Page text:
1 Problem Set I

MIT 14.32 J. Angrist (angrist@mit.edu)
Spring 2009 Paul S!rimp" (paul_s@mit.edu)
#u$iao %uang (yhuang7@mit.edu)
&ue' T!( )eb 19
A. From Wooldridge: C.2, C.3, C., C.!, C.7, C."
#. Additional pro$lems
1. %his pro$lem as&s you to use 'tata or 'A' to (ondu(t a series o) sampling e*periments.
a. +ra, !-- random samples o) si.e / )rom a random num$er generator )or a standard normal
distri$ution. %hen in(rease the sample si.e to 32. Finally, in(rease the sample si.e to 12/. 0lot
histograms o) the sampling distri$utions o) 1i) the sample mean and 1ii) the sample 2arian(e, )or ea(h
these three sample si.es. 3o, repeat your e*periments )or three samples dra,n )rom another parametri(
distri$ution o) your (hoi(e 1e.g., a uni)orm distri$ution). +is(uss the results o) your e*periments in light
o) the (entral limit theorem.
$. 4our e*periments produ(e 5samples o) sample means.6 Compute the mean and 2arian(e o) the sample
means generated $y ea(h e*periment and (ompare them to the mean and 2arian(e predi(ted $y statisti(al
theory. +oes the 2arian(e o) the sample means 1i.e., the sampling 2arian(e) de(rease ,ith sample si.e at
the rate predi(ted $y the theory7 +oes 3ormality matter )or this7
2. 4ou are as&ed to (ondu(t a so(ial e*periment to measure the e))e(ts o) a 8o$ 'ear(h Assistan(e
program designed to help unemployed ,or&ers )ind 9o$s. 4ou ,ill do this $y randomly (hoosing n1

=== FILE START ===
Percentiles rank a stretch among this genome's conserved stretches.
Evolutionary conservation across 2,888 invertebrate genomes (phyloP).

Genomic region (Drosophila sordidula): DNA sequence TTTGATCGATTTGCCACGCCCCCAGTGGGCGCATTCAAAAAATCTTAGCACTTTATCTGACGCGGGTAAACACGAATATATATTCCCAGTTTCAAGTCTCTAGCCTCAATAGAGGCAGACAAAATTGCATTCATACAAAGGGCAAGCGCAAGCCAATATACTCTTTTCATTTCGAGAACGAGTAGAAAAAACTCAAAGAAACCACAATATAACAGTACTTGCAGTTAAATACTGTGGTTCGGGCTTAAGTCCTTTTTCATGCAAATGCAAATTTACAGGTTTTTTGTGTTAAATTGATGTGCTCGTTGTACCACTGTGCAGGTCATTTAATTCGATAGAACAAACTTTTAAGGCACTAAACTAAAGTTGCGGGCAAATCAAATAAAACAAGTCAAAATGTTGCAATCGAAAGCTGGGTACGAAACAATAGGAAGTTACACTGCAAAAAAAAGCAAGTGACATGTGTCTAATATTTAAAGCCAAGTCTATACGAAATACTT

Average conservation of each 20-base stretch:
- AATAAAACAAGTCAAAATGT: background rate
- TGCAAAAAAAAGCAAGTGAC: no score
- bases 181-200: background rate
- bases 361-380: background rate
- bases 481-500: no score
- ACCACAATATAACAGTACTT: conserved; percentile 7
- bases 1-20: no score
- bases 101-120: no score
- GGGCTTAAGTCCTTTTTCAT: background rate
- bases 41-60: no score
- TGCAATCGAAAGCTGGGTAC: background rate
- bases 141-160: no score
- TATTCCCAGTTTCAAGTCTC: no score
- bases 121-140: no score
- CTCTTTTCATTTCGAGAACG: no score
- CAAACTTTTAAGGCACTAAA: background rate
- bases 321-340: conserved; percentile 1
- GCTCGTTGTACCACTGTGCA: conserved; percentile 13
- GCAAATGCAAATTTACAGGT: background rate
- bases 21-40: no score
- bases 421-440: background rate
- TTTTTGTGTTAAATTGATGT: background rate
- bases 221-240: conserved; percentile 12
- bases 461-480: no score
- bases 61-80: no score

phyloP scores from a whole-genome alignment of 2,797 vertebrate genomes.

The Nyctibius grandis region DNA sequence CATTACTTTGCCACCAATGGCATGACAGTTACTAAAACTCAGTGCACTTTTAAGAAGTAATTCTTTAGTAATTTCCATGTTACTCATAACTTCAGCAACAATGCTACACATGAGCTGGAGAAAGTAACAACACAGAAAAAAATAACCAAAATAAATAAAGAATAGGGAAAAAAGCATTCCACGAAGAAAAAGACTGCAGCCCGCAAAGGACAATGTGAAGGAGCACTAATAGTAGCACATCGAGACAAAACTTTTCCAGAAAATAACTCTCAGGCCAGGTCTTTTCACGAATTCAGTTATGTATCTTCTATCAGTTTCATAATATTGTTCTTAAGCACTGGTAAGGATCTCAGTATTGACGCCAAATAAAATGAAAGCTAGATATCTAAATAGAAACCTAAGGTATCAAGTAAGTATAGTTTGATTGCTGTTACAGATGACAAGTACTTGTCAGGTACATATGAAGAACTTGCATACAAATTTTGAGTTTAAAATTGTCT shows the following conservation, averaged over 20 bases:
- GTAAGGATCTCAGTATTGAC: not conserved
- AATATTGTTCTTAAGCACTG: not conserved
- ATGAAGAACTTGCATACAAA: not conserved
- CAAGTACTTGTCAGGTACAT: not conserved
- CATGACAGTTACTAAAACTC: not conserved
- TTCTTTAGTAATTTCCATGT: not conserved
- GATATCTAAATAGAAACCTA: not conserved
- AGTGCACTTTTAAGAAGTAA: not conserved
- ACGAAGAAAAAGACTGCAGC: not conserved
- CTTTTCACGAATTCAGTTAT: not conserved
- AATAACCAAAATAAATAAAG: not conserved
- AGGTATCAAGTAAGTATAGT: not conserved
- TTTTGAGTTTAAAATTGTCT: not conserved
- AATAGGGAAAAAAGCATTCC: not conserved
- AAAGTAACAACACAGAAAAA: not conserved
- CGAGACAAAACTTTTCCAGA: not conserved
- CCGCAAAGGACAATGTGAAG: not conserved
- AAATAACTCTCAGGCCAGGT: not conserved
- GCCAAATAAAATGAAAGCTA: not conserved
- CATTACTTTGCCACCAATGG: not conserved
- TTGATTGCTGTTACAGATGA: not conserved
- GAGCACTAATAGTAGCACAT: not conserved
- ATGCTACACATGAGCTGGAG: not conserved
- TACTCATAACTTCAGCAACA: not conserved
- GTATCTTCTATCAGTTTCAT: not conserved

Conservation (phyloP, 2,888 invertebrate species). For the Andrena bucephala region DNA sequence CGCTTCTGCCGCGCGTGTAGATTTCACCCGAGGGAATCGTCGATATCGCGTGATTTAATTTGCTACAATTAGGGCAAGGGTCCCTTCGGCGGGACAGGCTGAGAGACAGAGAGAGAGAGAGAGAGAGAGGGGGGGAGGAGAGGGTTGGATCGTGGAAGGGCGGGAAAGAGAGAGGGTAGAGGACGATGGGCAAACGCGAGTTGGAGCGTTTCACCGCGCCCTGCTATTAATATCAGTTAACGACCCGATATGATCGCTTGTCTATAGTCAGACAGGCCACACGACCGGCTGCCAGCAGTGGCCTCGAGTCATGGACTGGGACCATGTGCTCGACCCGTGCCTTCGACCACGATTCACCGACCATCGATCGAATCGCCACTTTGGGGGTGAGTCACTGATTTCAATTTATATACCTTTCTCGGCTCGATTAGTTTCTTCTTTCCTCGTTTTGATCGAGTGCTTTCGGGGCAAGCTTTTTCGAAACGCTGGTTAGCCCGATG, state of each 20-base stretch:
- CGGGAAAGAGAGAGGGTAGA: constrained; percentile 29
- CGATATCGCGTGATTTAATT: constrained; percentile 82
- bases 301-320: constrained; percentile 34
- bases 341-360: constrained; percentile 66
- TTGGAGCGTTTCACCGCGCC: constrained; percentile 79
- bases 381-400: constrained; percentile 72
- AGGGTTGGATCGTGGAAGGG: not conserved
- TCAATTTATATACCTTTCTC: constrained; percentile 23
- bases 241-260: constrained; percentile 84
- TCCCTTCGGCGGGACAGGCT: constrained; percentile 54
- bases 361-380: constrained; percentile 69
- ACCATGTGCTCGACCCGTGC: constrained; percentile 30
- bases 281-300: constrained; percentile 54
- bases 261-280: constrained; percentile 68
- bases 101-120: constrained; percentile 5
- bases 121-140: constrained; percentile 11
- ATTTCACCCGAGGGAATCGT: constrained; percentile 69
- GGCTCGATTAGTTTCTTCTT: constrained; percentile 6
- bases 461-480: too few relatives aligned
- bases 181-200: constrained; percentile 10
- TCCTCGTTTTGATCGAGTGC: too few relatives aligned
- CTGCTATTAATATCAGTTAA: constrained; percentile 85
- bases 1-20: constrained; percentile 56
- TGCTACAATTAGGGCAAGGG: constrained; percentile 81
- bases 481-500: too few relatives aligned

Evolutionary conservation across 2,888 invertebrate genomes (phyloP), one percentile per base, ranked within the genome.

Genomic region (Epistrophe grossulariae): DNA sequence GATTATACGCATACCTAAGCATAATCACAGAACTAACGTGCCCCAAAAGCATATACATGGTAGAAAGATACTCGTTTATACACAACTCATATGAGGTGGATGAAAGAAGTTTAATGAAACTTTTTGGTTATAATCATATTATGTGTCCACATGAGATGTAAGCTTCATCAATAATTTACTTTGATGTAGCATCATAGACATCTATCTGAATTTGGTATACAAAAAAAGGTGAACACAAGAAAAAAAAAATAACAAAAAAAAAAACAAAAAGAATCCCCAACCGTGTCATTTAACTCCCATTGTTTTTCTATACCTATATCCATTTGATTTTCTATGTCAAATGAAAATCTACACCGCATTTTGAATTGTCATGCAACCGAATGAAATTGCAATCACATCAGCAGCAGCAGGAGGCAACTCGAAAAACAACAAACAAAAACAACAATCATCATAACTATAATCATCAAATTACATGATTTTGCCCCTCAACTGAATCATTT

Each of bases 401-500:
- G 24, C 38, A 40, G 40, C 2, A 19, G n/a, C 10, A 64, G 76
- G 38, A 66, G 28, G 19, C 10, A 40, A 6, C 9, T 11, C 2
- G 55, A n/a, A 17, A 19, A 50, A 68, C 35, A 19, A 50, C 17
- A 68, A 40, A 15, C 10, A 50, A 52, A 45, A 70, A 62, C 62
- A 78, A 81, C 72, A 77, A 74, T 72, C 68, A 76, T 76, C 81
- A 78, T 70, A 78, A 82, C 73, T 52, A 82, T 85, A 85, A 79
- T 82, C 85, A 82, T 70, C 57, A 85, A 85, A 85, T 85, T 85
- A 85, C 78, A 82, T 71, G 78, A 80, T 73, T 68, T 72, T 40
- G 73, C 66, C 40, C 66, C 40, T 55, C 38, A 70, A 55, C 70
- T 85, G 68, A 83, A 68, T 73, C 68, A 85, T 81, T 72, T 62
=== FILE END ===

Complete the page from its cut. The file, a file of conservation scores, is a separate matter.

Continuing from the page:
e*perimental su$9e(ts and n2 (ontrol su$9e(ts )rom a pool o) n1:n2;n unemployed ,or&ers ,ho ,ere
sele(ted at random )rom the population o) ne, <nemployment =nsuran(e (laimants in >assa(hussetts.
a. Find the (hoi(e o) proportion treated, p;n1?n, that minimi.es the sampling 2arian(e o) the di))eren(e in
employment rates $et,een treatment and (ontrols. 1%reat n as a &no,n (onstant).
$. 3o, assume that it (osts A dollars to (olle(t data on anyone in your e*periment and that the 9o$ sear(h
assistan(e pro2ided to the e*perimental group (osts @ dollars. 4ou (an (hoose any sample si.e 1n) $ut
you must spend no more than A dollars on the e*periment. Again, maintaining the assumption that there
is no treatment e))e(t, sol2e )or the 2alue o) p ,hi(h minimi.es the 2arian(e o) the treatment?(ontrol
(ontrast gi2en the e*perimenterBs $udget (onstraint. =nterpret your result and (ompare to part 1a).
(. Why is it use)ul to do e*er(ises li&e 1a) and 1$) ,hile assuming there is a(tually no treatment e))e(t7
1o2er)
1
3. %a$le 3 in the Wood$ury and A.C. 'piegelman, paper on the reading list reports the results o) t,o
so(ial e*periments e*amining the relationship $et,een <nemployment =nsuran(e 1<=) and the length o)
time unemployed. =n the Employer Experiment, any <= re(ipient )inding employment )or at least
months re(ei2ed a 2ou(her ,orth D!-- to his or her employer. =n the Claimant Experiment, any <=
re(ipient )inding employment )or at least months re(ei2ed D!-- dire(tly.
a. For ea(h e*periment, test the hypothesis that $onuses de(reased the proportion o) <= (laimants ,ho
e*hausted their $ene)its. For the employer e*periment, (ompute the test statisti( under t,o s(enarios: 1i)
the e*periment has no e))e(tE 1ii) the e*periment has an e))e(t.
$. For ea(h e*periment, pi(& a signi)i(an(e le2el and test the hypothesis that the e*periment redu(ed
,ee&s o) insured unemployment in the )irst spell using a oneFtailed and t,oFtailed test. Whi(h test seems
to ma&e more sense in this (ase7
2

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